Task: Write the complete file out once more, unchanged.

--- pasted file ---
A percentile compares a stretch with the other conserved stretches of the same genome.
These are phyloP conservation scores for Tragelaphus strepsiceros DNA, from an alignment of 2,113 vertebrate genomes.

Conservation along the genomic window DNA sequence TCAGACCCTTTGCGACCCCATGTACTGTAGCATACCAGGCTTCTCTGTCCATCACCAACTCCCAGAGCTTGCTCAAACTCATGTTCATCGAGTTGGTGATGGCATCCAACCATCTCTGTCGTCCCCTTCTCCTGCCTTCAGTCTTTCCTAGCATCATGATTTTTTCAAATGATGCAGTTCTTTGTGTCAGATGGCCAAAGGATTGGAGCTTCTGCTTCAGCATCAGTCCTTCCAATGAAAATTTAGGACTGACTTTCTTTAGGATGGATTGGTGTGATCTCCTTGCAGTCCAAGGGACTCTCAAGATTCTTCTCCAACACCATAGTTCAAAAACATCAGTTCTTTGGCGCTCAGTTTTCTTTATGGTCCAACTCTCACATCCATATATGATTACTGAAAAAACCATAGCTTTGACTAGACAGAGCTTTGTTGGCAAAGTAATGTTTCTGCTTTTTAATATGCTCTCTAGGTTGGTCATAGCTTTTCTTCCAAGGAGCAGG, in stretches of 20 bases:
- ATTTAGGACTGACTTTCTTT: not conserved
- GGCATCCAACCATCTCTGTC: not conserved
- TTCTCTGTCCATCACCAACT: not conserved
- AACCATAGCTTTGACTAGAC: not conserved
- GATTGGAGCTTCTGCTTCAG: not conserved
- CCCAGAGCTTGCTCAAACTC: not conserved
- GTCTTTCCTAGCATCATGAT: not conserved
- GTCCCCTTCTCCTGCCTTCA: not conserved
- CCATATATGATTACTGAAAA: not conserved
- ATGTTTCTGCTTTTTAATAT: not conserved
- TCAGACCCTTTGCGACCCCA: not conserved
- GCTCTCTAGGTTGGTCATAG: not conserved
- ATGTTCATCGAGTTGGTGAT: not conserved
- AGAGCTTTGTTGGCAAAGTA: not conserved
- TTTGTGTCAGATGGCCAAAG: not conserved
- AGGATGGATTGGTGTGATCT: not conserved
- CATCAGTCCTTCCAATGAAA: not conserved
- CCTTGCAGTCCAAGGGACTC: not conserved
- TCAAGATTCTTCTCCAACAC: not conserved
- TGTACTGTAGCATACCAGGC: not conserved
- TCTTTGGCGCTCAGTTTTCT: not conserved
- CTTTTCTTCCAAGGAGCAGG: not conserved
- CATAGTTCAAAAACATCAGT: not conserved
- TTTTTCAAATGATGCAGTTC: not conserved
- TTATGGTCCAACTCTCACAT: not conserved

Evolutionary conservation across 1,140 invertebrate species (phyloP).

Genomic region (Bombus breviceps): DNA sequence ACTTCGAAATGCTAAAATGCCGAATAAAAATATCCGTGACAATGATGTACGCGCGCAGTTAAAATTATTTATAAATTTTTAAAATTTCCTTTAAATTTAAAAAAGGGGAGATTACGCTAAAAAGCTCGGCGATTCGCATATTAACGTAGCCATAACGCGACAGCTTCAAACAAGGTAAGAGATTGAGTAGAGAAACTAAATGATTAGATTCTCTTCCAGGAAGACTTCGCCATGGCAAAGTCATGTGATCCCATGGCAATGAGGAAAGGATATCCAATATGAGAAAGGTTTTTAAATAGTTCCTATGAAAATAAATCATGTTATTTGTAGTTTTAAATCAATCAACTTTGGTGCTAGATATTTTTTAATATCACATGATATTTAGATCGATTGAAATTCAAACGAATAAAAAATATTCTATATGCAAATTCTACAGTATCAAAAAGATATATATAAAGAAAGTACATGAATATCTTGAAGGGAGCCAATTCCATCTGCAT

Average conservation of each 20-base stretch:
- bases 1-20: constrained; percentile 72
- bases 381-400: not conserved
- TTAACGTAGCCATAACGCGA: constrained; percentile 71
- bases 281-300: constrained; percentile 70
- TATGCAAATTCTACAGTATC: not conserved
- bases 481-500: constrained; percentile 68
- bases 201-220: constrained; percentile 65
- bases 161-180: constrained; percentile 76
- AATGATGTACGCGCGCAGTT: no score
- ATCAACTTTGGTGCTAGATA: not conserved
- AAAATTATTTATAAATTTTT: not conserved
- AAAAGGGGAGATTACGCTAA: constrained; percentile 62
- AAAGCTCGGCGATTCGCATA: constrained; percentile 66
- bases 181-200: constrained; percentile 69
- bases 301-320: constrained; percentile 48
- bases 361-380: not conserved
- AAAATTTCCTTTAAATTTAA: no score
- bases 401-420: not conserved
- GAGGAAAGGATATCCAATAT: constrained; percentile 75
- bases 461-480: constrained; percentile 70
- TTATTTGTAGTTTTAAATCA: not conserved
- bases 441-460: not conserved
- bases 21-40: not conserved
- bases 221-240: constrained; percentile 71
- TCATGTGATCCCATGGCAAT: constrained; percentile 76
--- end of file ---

A percentile compares a stretch with the other conserved stretches of the same genome.
These are phyloP conservation scores for Tragelaphus strepsiceros DNA, from an alignment of 2,113 vertebrate genomes.

Conservation along the genomic window DNA sequence TCAGACCCTTTGCGACCCCATGTACTGTAGCATACCAGGCTTCTCTGTCCATCACCAACTCCCAGAGCTTGCTCAAACTCATGTTCATCGAGTTGGTGATGGCATCCAACCATCTCTGTCGTCCCCTTCTCCTGCCTTCAGTCTTTCCTAGCATCATGATTTTTTCAAATGATGCAGTTCTTTGTGTCAGATGGCCAAAGGATTGGAGCTTCTGCTTCAGCATCAGTCCTTCCAATGAAAATTTAGGACTGACTTTCTTTAGGATGGATTGGTGTGATCTCCTTGCAGTCCAAGGGACTCTCAAGATTCTTCTCCAACACCATAGTTCAAAAACATCAGTTCTTTGGCGCTCAGTTTTCTTTATGGTCCAACTCTCACATCCATATATGATTACTGAAAAAACCATAGCTTTGACTAGACAGAGCTTTGTTGGCAAAGTAATGTTTCTGCTTTTTAATATGCTCTCTAGGTTGGTCATAGCTTTTCTTCCAAGGAGCAGG, in stretches of 20 bases:
- ATTTAGGACTGACTTTCTTT: not conserved
- GGCATCCAACCATCTCTGTC: not conserved
- TTCTCTGTCCATCACCAACT: not conserved
- AACCATAGCTTTGACTAGAC: not conserved
- GATTGGAGCTTCTGCTTCAG: not conserved
- CCCAGAGCTTGCTCAAACTC: not conserved
- GTCTTTCCTAGCATCATGAT: not conserved
- GTCCCCTTCTCCTGCCTTCA: not conserved
- CCATATATGATTACTGAAAA: not conserved
- ATGTTTCTGCTTTTTAATAT: not conserved
- TCAGACCCTTTGCGACCCCA: not conserved
- GCTCTCTAGGTTGGTCATAG: not conserved
- ATGTTCATCGAGTTGGTGAT: not conserved
- AGAGCTTTGTTGGCAAAGTA: not conserved
- TTTGTGTCAGATGGCCAAAG: not conserved
- AGGATGGATTGGTGTGATCT: not conserved
- CATCAGTCCTTCCAATGAAA: not conserved
- CCTTGCAGTCCAAGGGACTC: not conserved
- TCAAGATTCTTCTCCAACAC: not conserved
- TGTACTGTAGCATACCAGGC: not conserved
- TCTTTGGCGCTCAGTTTTCT: not conserved
- CTTTTCTTCCAAGGAGCAGG: not conserved
- CATAGTTCAAAAACATCAGT: not conserved
- TTTTTCAAATGATGCAGTTC: not conserved
- TTATGGTCCAACTCTCACAT: not conserved

Evolutionary conservation across 1,140 invertebrate species (phyloP).

Genomic region (Bombus breviceps): DNA sequence ACTTCGAAATGCTAAAATGCCGAATAAAAATATCCGTGACAATGATGTACGCGCGCAGTTAAAATTATTTATAAATTTTTAAAATTTCCTTTAAATTTAAAAAAGGGGAGATTACGCTAAAAAGCTCGGCGATTCGCATATTAACGTAGCCATAACGCGACAGCTTCAAACAAGGTAAGAGATTGAGTAGAGAAACTAAATGATTAGATTCTCTTCCAGGAAGACTTCGCCATGGCAAAGTCATGTGATCCCATGGCAATGAGGAAAGGATATCCAATATGAGAAAGGTTTTTAAATAGTTCCTATGAAAATAAATCATGTTATTTGTAGTTTTAAATCAATCAACTTTGGTGCTAGATATTTTTTAATATCACATGATATTTAGATCGATTGAAATTCAAACGAATAAAAAATATTCTATATGCAAATTCTACAGTATCAAAAAGATATATATAAAGAAAGTACATGAATATCTTGAAGGGAGCCAATTCCATCTGCAT

Average conservation of each 20-base stretch:
- bases 1-20: constrained; percentile 72
- bases 381-400: not conserved
- TTAACGTAGCCATAACGCGA: constrained; percentile 71
- bases 281-300: constrained; percentile 70
- TATGCAAATTCTACAGTATC: not conserved
- bases 481-500: constrained; percentile 68
- bases 201-220: constrained; percentile 65
- bases 161-180: constrained; percentile 76
- AATGATGTACGCGCGCAGTT: no score
- ATCAACTTTGGTGCTAGATA: not conserved
- AAAATTATTTATAAATTTTT: not conserved
- AAAAGGGGAGATTACGCTAA: constrained; percentile 62
- AAAGCTCGGCGATTCGCATA: constrained; percentile 66
- bases 181-200: constrained; percentile 69
- bases 301-320: constrained; percentile 48
- bases 361-380: not conserved
- AAAATTTCCTTTAAATTTAA: no score
- bases 401-420: not conserved
- GAGGAAAGGATATCCAATAT: constrained; percentile 75
- bases 461-480: constrained; percentile 70
- TTATTTGTAGTTTTAAATCA: not conserved
- bases 441-460: not conserved
- bases 21-40: not conserved
- bases 221-240: constrained; percentile 71
- TCATGTGATCCCATGGCAAT: constrained; percentile 76